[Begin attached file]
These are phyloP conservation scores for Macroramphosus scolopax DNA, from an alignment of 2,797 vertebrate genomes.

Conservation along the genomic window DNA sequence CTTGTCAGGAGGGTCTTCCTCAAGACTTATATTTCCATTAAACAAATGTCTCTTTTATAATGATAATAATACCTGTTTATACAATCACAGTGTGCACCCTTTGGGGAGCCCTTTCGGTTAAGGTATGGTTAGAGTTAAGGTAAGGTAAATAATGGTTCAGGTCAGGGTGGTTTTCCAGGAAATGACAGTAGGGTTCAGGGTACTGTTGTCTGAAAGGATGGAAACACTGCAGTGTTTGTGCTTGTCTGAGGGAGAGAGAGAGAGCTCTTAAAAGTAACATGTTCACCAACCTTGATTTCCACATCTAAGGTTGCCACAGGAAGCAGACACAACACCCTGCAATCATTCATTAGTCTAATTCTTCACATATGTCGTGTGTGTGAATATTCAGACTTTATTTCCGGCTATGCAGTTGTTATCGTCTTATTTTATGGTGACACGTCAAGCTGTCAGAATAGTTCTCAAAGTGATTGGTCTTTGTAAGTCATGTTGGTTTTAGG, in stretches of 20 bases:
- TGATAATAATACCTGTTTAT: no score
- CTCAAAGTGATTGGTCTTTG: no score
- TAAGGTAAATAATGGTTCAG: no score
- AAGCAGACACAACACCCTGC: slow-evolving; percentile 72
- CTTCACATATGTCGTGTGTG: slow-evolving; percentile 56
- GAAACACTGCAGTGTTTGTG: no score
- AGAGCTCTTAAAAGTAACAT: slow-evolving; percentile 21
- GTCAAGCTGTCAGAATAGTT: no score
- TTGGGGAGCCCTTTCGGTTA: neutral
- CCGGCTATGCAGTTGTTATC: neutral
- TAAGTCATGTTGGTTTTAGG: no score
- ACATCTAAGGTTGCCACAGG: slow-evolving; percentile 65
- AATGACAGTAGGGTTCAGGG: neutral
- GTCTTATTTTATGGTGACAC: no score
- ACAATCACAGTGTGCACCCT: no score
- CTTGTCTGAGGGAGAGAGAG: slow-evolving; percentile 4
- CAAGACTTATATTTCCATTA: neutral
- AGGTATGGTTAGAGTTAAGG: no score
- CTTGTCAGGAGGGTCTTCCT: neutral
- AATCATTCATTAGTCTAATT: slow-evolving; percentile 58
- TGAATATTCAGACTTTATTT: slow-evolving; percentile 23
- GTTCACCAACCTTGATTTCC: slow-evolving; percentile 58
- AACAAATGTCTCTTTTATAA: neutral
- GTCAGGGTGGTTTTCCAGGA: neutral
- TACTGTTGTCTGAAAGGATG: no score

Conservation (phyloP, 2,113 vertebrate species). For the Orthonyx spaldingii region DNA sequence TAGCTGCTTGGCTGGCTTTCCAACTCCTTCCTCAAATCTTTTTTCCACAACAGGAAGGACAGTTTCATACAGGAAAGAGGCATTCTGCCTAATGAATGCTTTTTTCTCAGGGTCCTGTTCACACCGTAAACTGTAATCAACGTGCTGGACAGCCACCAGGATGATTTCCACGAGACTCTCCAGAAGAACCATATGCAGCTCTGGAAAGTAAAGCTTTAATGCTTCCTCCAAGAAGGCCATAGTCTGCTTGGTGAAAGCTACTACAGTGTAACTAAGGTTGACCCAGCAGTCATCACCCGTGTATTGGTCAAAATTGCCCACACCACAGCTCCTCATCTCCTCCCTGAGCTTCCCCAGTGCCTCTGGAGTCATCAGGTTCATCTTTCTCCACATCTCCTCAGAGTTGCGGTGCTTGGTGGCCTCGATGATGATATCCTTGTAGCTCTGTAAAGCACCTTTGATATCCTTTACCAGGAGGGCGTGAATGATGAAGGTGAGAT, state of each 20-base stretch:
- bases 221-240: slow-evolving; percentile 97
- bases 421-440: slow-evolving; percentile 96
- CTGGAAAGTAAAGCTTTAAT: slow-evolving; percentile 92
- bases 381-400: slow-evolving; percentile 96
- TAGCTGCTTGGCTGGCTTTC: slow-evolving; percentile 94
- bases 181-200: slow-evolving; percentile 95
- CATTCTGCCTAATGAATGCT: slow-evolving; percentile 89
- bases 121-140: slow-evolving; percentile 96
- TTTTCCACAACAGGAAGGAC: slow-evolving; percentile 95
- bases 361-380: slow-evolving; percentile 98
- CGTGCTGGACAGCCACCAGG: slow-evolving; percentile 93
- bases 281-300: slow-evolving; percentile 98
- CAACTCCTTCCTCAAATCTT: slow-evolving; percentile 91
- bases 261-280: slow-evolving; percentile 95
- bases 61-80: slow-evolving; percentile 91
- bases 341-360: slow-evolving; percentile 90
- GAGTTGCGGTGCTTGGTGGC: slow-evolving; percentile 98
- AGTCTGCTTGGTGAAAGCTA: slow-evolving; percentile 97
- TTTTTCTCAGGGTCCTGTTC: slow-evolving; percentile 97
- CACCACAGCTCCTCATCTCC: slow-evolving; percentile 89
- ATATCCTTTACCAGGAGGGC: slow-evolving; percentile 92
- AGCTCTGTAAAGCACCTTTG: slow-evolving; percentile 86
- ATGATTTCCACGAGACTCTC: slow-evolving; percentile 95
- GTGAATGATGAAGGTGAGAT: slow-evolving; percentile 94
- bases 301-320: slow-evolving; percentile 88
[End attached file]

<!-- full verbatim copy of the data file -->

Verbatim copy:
These are phyloP conservation scores for Macroramphosus scolopax DNA, from an alignment of 2,797 vertebrate genomes.

Conservation along the genomic window DNA sequence CTTGTCAGGAGGGTCTTCCTCAAGACTTATATTTCCATTAAACAAATGTCTCTTTTATAATGATAATAATACCTGTTTATACAATCACAGTGTGCACCCTTTGGGGAGCCCTTTCGGTTAAGGTATGGTTAGAGTTAAGGTAAGGTAAATAATGGTTCAGGTCAGGGTGGTTTTCCAGGAAATGACAGTAGGGTTCAGGGTACTGTTGTCTGAAAGGATGGAAACACTGCAGTGTTTGTGCTTGTCTGAGGGAGAGAGAGAGAGCTCTTAAAAGTAACATGTTCACCAACCTTGATTTCCACATCTAAGGTTGCCACAGGAAGCAGACACAACACCCTGCAATCATTCATTAGTCTAATTCTTCACATATGTCGTGTGTGTGAATATTCAGACTTTATTTCCGGCTATGCAGTTGTTATCGTCTTATTTTATGGTGACACGTCAAGCTGTCAGAATAGTTCTCAAAGTGATTGGTCTTTGTAAGTCATGTTGGTTTTAGG, in stretches of 20 bases:
- TGATAATAATACCTGTTTAT: no score
- CTCAAAGTGATTGGTCTTTG: no score
- TAAGGTAAATAATGGTTCAG: no score
- AAGCAGACACAACACCCTGC: slow-evolving; percentile 72
- CTTCACATATGTCGTGTGTG: slow-evolving; percentile 56
- GAAACACTGCAGTGTTTGTG: no score
- AGAGCTCTTAAAAGTAACAT: slow-evolving; percentile 21
- GTCAAGCTGTCAGAATAGTT: no score
- TTGGGGAGCCCTTTCGGTTA: neutral
- CCGGCTATGCAGTTGTTATC: neutral
- TAAGTCATGTTGGTTTTAGG: no score
- ACATCTAAGGTTGCCACAGG: slow-evolving; percentile 65
- AATGACAGTAGGGTTCAGGG: neutral
- GTCTTATTTTATGGTGACAC: no score
- ACAATCACAGTGTGCACCCT: no score
- CTTGTCTGAGGGAGAGAGAG: slow-evolving; percentile 4
- CAAGACTTATATTTCCATTA: neutral
- AGGTATGGTTAGAGTTAAGG: no score
- CTTGTCAGGAGGGTCTTCCT: neutral
- AATCATTCATTAGTCTAATT: slow-evolving; percentile 58
- TGAATATTCAGACTTTATTT: slow-evolving; percentile 23
- GTTCACCAACCTTGATTTCC: slow-evolving; percentile 58
- AACAAATGTCTCTTTTATAA: neutral
- GTCAGGGTGGTTTTCCAGGA: neutral
- TACTGTTGTCTGAAAGGATG: no score

Conservation (phyloP, 2,113 vertebrate species). For the Orthonyx spaldingii region DNA sequence TAGCTGCTTGGCTGGCTTTCCAACTCCTTCCTCAAATCTTTTTTCCACAACAGGAAGGACAGTTTCATACAGGAAAGAGGCATTCTGCCTAATGAATGCTTTTTTCTCAGGGTCCTGTTCACACCGTAAACTGTAATCAACGTGCTGGACAGCCACCAGGATGATTTCCACGAGACTCTCCAGAAGAACCATATGCAGCTCTGGAAAGTAAAGCTTTAATGCTTCCTCCAAGAAGGCCATAGTCTGCTTGGTGAAAGCTACTACAGTGTAACTAAGGTTGACCCAGCAGTCATCACCCGTGTATTGGTCAAAATTGCCCACACCACAGCTCCTCATCTCCTCCCTGAGCTTCCCCAGTGCCTCTGGAGTCATCAGGTTCATCTTTCTCCACATCTCCTCAGAGTTGCGGTGCTTGGTGGCCTCGATGATGATATCCTTGTAGCTCTGTAAAGCACCTTTGATATCCTTTACCAGGAGGGCGTGAATGATGAAGGTGAGAT, state of each 20-base stretch:
- bases 221-240: slow-evolving; percentile 97
- bases 421-440: slow-evolving; percentile 96
- CTGGAAAGTAAAGCTTTAAT: slow-evolving; percentile 92
- bases 381-400: slow-evolving; percentile 96
- TAGCTGCTTGGCTGGCTTTC: slow-evolving; percentile 94
- bases 181-200: slow-evolving; percentile 95
- CATTCTGCCTAATGAATGCT: slow-evolving; percentile 89
- bases 121-140: slow-evolving; percentile 96
- TTTTCCACAACAGGAAGGAC: slow-evolving; percentile 95
- bases 361-380: slow-evolving; percentile 98
- CGTGCTGGACAGCCACCAGG: slow-evolving; percentile 93
- bases 281-300: slow-evolving; percentile 98
- CAACTCCTTCCTCAAATCTT: slow-evolving; percentile 91
- bases 261-280: slow-evolving; percentile 95
- bases 61-80: slow-evolving; percentile 91
- bases 341-360: slow-evolving; percentile 90
- GAGTTGCGGTGCTTGGTGGC: slow-evolving; percentile 98
- AGTCTGCTTGGTGAAAGCTA: slow-evolving; percentile 97
- TTTTTCTCAGGGTCCTGTTC: slow-evolving; percentile 97
- CACCACAGCTCCTCATCTCC: slow-evolving; percentile 89
- ATATCCTTTACCAGGAGGGC: slow-evolving; percentile 92
- AGCTCTGTAAAGCACCTTTG: slow-evolving; percentile 86
- ATGATTTCCACGAGACTCTC: slow-evolving; percentile 95
- GTGAATGATGAAGGTGAGAT: slow-evolving; percentile 94
- bases 301-320: slow-evolving; percentile 88